- Author: Mark Bolda
Some questions have been coming up concerning "what's new" in SWD management in berries, so I thought I would share this work that I've presented at some of the meetings during the winter cycle.
This study concerns the use of a bait and kill approach with a bait designed specifically for SWD, that is to say Drosophila suzukii, rather than using baits like GF120 which is designed for true fruit flies (NOT vinegar flies) and subsequently have activity on SWD that is so so. The method is attractive in theory, since it avoids contact with beneficials like honeybees and predators, at the same time that it delivers the active ingredient (in this case spinosyn) straight into the gut of the target.
The work was funded by the USDA IR4 program, which facilitates pesticide registrations in minor crops.
The trial consisted of 3 treatments, those being an untreated check, one treatment of ISCA HOOK applied once a week and another of ISCA HOOK applied every other week, and was executed as follows:
- Weekly applications of ISCA HOOK bait and kill made on September 6, 13, 20 and 26.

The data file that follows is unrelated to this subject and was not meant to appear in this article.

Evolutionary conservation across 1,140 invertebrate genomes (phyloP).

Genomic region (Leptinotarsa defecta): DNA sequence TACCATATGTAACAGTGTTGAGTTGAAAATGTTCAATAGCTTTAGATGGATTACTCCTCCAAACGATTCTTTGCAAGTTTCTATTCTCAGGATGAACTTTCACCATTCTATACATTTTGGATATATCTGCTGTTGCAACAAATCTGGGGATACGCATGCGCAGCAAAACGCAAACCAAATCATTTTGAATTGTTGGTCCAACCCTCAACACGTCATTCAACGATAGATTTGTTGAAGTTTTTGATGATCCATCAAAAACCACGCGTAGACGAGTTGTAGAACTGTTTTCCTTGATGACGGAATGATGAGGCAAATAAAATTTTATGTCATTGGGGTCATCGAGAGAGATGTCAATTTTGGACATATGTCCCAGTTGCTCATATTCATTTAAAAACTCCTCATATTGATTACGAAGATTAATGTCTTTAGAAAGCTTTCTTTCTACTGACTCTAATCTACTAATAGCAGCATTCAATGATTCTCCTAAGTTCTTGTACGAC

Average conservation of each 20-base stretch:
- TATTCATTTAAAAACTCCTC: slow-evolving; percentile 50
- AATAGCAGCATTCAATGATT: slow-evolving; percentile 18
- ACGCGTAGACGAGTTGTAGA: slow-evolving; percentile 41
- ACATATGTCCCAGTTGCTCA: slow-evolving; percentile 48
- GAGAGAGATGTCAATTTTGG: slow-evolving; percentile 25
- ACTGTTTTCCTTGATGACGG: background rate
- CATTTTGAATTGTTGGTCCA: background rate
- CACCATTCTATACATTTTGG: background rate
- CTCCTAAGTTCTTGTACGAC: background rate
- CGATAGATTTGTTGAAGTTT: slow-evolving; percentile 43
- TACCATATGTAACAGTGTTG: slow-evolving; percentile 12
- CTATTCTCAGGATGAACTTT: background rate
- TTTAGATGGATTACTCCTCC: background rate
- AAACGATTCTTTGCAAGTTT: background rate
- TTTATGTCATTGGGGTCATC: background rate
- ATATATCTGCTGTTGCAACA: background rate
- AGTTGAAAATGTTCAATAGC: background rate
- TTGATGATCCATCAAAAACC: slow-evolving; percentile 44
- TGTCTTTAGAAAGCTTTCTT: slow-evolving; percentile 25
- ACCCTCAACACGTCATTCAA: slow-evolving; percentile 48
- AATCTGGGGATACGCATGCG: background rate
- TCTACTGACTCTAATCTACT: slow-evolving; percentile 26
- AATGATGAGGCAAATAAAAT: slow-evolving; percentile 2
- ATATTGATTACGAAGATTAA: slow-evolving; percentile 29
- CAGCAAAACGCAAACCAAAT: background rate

- Biweekly applications of ISCA HOOK made September 6 and September 20.
- Both application schedules at the rate of 1.5 L material per acre.
- Large replicate plots at 15,750 ft2 each.
- Material distributed with a whisk broom at the base of the hedgerow.
- Two commercial insecticide applications made during the duration of the study, once 9/8/2018 and then again on 9/22/2018.
Going to slides 3 and 4 toward the bottom we can see that numbers of larvae found per fruit were significantly lower than the untreated check in both biweekly and weekly application treatments a little bit less than a month after initiation, and numbers of adults were significantly lower in the biweekly application treatments a little bit less than a month after initiation, and then significantly lower in both treatments five weeks after initiation of the trial.
Bottom line is that this bait does work in reducing numbers of SWD in blackberry, look forward to seeing it registered and available to growers.
As always, there is a pesticide reviewed in this post, and growers should always refer to pesticide labels before making an application and refer questions to the local Agricultural Commissioner or Cooperative Extension office.